“He’s the epitome,” my wife said, “of Christmas charity.”

“While Monsieur Parrot worked on the case,” Donner jabbered on, “the Elves fashioned a temporary Ho. And I helped too.”

Blitzen shook his head and his deep voice added, “It wasn’t the real thing. Didn’t have the depth. And a bit clumsy. But it was an emergency. We needed a stand-in.”

“So? Did Monsieur Parrot save the day?” I inquired, anxious to know.

Donner spoke at the speed of light. So much was his enthusiasm for the detective. “He took each of us aside and grilled us, ‘Where were you on the night of the fifth?’ I can remember how that voice went deep inside me and stirred up all the fear I had ever had. I thought he was going to accuse me. Trembling, I answered, ‘I don’t know because tonight is the night of the fifth.’ ‘Of course, it is,’ he said. ‘You answered correctly. You must not be guilty.’ I was so relieved.”

Blitzen continued, “When he had finished with us, there was one that was missing.”

My wife and I looked first at Donner, then at Blitzen

The two reindeer joined together and said, “Rudolph.

“The red-nose guy?” my wife asked.

Blitzen said, “I’m afraid so.”

Donner slowed down. “Yeah. Rudolph being the hero and all last year. We were surprised.”

“Unfortunately,” Blitzen said in his deepest voice yet, the kind of voice that can only be used when you say unfortunately, “Rudolph made a real mess of things.”

Donner picked up again. “Monsieur Parrot has this special hound, Monsiuer Basset. He tracked Rudolph down. Finally found him hiding in Santa’s chimney, shaking his booties off. Man, he was such a sight with all that soot on him.”

Blitzen continued the tale. “Before any of us had time to comment, Monsieur Parrot stepped forward. ‘Monsieur ‘Udolph, I presume.’ It was a statement, not a question.

“‘Y-y-yes,’ the poor fellow said, shaking from antler to hoof. His pathetic look had turned our anger into pity. He was such a pitiful thing, sitting there in that chimney.

“‘It is not fashionable to wear a suit of soot. I would say you are hiding. Is this not true?’ Monsieur Parrot inquired.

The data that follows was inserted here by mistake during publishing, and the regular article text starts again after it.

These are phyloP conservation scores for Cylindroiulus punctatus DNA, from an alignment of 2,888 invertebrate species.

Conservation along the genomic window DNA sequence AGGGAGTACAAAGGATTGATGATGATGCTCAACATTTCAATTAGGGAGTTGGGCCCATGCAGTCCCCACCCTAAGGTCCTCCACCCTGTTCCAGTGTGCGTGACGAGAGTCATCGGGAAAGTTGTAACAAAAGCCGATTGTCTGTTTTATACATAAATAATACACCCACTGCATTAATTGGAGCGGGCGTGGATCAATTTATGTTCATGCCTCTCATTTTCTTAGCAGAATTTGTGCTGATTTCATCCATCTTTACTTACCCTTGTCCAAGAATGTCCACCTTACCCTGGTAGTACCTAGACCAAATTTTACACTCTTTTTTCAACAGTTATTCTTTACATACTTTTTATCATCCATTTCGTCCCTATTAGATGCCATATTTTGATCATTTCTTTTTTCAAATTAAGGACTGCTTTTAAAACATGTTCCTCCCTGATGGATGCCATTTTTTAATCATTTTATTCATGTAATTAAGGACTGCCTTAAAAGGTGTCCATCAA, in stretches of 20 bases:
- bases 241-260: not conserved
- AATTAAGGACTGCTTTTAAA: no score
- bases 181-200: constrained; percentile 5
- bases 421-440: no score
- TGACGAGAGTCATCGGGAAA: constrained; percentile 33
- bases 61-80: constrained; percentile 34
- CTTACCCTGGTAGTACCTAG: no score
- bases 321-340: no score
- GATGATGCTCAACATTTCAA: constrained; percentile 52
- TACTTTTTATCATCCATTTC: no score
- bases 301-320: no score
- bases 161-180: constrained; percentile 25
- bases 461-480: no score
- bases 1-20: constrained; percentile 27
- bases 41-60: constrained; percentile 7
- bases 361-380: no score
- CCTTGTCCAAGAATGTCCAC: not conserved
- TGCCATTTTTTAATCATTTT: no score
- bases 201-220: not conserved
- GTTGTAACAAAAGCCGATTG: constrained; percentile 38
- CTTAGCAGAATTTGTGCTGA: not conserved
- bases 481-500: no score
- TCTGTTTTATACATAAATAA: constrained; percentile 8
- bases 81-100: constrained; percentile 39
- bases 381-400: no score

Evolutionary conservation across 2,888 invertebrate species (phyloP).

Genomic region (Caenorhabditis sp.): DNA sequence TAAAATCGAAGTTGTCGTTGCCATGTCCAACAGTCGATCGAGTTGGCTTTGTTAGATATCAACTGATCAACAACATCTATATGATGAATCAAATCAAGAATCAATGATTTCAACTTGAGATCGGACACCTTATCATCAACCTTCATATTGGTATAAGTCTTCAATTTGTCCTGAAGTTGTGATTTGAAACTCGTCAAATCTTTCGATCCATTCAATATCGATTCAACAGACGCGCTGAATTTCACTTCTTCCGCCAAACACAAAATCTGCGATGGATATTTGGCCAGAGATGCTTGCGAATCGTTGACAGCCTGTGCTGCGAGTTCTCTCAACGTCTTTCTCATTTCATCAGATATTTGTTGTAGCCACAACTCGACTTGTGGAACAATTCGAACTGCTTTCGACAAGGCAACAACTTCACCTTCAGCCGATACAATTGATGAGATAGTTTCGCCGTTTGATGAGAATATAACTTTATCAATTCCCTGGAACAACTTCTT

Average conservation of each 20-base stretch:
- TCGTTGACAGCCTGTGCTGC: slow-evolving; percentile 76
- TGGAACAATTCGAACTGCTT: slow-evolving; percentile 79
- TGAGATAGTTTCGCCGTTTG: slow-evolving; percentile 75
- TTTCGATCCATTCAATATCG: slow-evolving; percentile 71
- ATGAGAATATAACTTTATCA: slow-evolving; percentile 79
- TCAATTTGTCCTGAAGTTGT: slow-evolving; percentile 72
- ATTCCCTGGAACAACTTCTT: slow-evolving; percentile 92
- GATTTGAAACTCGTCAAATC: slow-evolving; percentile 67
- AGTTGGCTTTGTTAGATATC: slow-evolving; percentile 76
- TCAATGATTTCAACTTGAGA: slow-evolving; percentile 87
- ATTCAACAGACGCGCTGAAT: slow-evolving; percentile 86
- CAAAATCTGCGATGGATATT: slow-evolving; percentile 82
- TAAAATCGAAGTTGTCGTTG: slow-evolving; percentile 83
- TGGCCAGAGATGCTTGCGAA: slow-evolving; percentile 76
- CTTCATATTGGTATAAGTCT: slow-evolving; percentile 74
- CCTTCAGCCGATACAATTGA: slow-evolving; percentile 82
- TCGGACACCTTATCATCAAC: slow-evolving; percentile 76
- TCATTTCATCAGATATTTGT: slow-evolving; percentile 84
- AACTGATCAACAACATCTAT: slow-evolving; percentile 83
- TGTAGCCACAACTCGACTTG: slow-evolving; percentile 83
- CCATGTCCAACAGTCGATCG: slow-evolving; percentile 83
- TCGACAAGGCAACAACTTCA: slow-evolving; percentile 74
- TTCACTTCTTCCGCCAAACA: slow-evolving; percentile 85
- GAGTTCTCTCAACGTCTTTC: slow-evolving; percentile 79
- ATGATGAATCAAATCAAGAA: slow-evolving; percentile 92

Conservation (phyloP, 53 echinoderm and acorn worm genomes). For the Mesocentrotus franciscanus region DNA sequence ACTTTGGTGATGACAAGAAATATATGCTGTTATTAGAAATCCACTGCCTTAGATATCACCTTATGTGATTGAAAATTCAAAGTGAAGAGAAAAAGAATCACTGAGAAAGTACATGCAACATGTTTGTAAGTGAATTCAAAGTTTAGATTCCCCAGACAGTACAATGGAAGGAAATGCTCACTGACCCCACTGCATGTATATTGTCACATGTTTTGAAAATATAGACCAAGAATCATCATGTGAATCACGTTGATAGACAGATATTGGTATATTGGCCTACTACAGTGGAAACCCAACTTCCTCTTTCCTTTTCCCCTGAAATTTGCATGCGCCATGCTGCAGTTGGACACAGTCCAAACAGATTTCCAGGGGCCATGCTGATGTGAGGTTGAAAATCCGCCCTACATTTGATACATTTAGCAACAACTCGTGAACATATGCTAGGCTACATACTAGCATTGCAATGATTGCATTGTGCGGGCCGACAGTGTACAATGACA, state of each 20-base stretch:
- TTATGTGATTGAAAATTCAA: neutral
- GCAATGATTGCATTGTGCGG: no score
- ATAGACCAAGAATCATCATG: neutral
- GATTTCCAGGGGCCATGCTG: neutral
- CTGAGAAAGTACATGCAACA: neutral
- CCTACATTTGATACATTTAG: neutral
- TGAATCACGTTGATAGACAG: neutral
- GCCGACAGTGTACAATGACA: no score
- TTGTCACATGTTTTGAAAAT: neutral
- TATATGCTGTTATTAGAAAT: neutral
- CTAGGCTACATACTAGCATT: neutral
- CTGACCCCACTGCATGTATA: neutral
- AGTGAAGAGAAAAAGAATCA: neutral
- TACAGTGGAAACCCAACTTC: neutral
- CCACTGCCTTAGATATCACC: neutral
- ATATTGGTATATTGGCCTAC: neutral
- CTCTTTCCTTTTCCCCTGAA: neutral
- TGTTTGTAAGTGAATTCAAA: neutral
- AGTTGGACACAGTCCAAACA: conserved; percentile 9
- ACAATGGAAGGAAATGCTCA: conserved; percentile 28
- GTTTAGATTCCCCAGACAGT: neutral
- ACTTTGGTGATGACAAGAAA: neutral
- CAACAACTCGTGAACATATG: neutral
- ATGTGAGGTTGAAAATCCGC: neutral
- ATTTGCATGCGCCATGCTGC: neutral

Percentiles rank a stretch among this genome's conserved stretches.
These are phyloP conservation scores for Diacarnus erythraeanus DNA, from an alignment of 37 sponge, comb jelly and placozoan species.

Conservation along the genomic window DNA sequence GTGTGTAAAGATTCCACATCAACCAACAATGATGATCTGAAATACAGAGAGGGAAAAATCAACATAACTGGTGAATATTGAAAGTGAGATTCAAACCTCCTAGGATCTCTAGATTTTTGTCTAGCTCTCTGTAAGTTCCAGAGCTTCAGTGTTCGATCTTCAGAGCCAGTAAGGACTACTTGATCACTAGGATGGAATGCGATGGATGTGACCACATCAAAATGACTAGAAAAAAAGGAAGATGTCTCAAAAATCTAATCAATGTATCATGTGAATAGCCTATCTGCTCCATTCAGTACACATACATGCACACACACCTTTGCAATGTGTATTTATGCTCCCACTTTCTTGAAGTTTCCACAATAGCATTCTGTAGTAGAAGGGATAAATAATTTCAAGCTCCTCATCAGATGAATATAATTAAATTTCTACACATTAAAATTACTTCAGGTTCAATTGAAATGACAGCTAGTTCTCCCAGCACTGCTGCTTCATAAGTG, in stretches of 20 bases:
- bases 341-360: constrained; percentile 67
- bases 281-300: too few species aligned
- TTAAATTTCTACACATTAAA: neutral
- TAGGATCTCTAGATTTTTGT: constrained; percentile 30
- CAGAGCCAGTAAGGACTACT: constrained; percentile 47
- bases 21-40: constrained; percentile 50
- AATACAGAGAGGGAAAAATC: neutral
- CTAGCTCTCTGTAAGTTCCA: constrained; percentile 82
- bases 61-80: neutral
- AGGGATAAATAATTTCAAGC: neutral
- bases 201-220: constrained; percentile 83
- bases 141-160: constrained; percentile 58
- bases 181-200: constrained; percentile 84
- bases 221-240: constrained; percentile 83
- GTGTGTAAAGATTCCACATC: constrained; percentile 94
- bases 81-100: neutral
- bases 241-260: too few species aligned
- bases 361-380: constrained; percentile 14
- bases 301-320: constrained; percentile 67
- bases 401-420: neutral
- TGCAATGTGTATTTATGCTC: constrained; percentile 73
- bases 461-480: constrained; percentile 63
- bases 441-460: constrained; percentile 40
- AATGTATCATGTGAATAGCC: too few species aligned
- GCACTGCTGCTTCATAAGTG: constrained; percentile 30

“All Rudolph could do was shake his antlers and red nose yes.

“‘Please step forward,’ Monsieur Parrot commanded, ‘And tell us why you are dressed so unfashionably.'”

Donner now came in. “He was such a poor thing. Rudolph with his shiny young reindeer nose. It was shiny no more.”

“The poor dear,” my wife offered.

Blitzen took out his pipe, lit it and finished the tale. “Rudolph stepped out of the chimney. Beneath him was Santa’s missing Ho, broken into a hundred small pieces. We couldn’t believe it. We just couldn’t believe it.” Smoke curled out of Old Gray’s pipe. It curled into a teardrop, then flew away as smoke often does.

“Rudolph dropped to the floor out of sorrow and hunger. He had been missing several days, hiding out in the chimney.

“‘Feed the poor creature,’ Monsieur Parrot ordered, ‘and get him cleaned up. Then we will question him.’

“It took several hours to put Rudolph back together again. But it was much easier to put him back together than it was the Ho. Finally, Monsieur Parrot continued his questioning, ‘Tell us what happened.’

“Even though Rudolph had been spiffed up, he was still down in the mouth. He knew he was about to get kicked out of the Reindeer Brigade. He looked up at Santa, Monsieur Parrot and the rest of us with those mournful eyes of his. ‘I’m so sorry, Santa. I wanted to make an impression. Last year I almost tripped when I led the sleigh with my red nose. I knew I needed coordination and I had read that juggling would help.’

“As he said all this, he was crying. It was very sad. ‘The only thing I could think of to juggle was your Ho’s, Santa. At first, I was careful. Very careful. I became over confident and tried a juggle I should have left alone. I stumbled, and I dropped the third Ho. It smashed. I was so scared. I put the other two Ho’s back and cleaned up the smashed one. I didn’t think anyone would look for me in this chimney.’

Donner chipped in. “I always knew Rudolph was a problem. Him and that red nose of his. Show off. Wanted all the glory.”